On the beaches of the Barents Sea, near the Russian city of Murmansk, ex-Soviet nuclear submarines lie rotting, like ticking ecological time bombs.The Russians have called on German experts to help prevent disaster.
Murmansk -- the biggest city to the north of the Arctic Circle -- is not exactly a pretty sight. The city, which during World War II played a key role in the Soviet Union's war efforts and later became the base for the North Sea fleet, has been transformed into an industrial wasteland with dilapitated factories and piles of rubbish and debris lining up against the horizon.
From behind the razor wire of a restricted military area, ship wrecks can be seen rising from the sea. Moored to floating pontoons, some 150 red-brown hulls -- discarded nuclear submarines -- bob up and down in the fish-rich fjords. These dying vessels were once the pride of the Soviet Union.
For over two years, German company EWN has been building storage facilities in Murmansk to hold the reactors from the decommissioned and disintegrating Russian nuclear submarines. The German engineers working on the project know a lot about Russian nuclear technology. Many of them studied in the former Soviet Union.
The large concrete area, about the size of a soccer pitch, and the huge containers which sit upon it will eventually provide a home for all the potentially hazardous atomic cores of the rotting vessels and help prevent any environmental disasters arising from a rupture at sea. The cost of preventing a catastrophe is currently in the range of 300 million euros ($441.5 million).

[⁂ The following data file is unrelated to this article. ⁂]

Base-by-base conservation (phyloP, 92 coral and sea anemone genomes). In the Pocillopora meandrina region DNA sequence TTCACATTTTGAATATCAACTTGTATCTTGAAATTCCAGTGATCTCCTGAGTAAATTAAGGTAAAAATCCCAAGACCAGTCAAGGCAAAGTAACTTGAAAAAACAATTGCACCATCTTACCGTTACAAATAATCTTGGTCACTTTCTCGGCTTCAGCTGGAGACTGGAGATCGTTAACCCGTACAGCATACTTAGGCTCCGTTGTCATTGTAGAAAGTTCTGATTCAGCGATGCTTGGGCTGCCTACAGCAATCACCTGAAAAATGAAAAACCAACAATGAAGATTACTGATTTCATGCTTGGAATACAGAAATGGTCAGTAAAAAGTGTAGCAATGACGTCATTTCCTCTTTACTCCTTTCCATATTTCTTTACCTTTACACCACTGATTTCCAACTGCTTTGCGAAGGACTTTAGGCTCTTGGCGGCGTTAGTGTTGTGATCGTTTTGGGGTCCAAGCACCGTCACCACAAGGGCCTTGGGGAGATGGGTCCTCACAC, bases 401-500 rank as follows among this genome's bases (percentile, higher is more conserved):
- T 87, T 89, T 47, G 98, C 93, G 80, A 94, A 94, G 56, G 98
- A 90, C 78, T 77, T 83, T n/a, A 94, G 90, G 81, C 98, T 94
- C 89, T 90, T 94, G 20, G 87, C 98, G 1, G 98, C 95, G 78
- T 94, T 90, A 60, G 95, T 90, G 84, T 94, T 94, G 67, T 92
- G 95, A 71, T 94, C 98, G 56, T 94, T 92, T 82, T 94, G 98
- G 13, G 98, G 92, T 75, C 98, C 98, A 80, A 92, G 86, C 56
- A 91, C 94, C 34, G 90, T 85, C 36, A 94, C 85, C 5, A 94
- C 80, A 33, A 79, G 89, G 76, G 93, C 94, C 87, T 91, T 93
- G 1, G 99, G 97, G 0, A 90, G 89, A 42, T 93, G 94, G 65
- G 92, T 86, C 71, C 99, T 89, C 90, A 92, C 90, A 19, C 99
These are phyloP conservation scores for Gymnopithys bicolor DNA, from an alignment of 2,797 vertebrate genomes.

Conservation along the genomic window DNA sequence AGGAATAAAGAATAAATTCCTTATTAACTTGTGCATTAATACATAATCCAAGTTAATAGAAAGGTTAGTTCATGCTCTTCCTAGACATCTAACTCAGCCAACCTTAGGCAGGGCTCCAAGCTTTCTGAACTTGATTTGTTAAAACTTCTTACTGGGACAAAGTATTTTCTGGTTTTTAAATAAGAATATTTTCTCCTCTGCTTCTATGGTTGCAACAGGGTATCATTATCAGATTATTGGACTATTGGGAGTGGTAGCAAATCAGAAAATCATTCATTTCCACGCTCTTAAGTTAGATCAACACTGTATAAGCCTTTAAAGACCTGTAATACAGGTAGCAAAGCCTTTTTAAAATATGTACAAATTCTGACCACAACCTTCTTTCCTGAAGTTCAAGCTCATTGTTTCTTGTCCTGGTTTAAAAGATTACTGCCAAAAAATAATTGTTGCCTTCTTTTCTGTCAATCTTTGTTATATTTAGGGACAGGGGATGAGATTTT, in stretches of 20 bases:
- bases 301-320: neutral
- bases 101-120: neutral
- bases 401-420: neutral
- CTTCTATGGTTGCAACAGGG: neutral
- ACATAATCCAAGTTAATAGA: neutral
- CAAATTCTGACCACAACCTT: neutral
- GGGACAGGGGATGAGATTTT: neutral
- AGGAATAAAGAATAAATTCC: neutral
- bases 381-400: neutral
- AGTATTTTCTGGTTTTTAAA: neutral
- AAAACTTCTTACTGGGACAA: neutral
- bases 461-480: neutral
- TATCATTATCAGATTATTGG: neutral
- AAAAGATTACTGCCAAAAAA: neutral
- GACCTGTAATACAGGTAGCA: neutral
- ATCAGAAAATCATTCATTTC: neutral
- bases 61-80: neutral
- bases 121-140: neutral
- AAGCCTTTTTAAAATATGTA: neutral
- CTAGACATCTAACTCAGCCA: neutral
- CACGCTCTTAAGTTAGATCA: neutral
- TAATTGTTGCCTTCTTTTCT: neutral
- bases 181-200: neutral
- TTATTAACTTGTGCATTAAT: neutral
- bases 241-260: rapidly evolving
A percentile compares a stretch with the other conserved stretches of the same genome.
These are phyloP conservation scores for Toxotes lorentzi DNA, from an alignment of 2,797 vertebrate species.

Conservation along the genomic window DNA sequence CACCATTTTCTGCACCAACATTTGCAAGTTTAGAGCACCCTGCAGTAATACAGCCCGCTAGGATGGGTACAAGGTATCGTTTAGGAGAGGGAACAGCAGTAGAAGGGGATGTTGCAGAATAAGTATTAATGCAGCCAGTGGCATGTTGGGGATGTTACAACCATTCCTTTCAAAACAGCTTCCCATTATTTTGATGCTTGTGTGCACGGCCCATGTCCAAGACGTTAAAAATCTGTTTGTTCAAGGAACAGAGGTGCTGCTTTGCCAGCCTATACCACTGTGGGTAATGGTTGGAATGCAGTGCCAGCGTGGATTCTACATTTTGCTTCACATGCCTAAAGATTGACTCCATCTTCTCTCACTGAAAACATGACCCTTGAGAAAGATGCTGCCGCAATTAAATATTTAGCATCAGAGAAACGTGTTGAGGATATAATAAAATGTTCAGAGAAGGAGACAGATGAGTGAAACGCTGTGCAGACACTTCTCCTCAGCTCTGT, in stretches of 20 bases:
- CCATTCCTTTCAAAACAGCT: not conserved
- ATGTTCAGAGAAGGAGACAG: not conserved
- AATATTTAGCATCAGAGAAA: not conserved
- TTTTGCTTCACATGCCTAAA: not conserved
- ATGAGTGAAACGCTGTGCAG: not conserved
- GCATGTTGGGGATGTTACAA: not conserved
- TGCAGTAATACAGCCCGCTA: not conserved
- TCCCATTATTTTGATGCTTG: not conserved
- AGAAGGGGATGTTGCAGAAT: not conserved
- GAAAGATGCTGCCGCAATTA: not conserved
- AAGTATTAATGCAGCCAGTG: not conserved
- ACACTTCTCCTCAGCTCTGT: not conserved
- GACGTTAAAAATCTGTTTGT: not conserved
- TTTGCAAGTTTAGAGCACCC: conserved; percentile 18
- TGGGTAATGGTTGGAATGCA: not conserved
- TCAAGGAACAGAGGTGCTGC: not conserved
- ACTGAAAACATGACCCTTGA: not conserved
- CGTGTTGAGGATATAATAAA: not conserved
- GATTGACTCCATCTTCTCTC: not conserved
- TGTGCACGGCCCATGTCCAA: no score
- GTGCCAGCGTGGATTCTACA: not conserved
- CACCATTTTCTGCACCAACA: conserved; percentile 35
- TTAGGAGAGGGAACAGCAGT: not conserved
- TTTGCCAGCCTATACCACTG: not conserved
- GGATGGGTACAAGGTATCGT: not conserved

A costly enterprise
Utilizing shipyard workers from the nearby port of Nerpa, EWN has supervised the removal of the highly radioactive fuel elements from the submarines. For the Russians, the work is important but sad. Sawing the pride of the Soviet navy to bits claws at the Russian soul. Each submarine cost Moscow over two billion dollars.
A floating dock brings the steel colossi along the fjord coast to the storage facilities, providing a safe and stable base for the fragile vessels on the unpredictable sea. A rail system pulls the hulks from the sea and takes the reactors to their new storage areas. Fourteen have already been safely re-housed. Seven more currently wait in the Nerpa shipyard to make the journey down the coast.
The Germans are not helping the Russians simply out of the goodness of their hearts. There is a common objective. Germany has an interest in preventing any nuclear disasters on the Barents Sea coast.
With Europe's northern coastline abutting Russia's, helping to secure the reactors at Murmansk reduces the risk of potential contamination in European waters.
To that effect, Germany is hoping to contribute to another storage facility for low to medium-radioactive waste.
It is hoped that in time, the current threat from the former Soviet Union's nuclear submarine fleet will go the way of the previous one: eradicated by cooperation and understanding.
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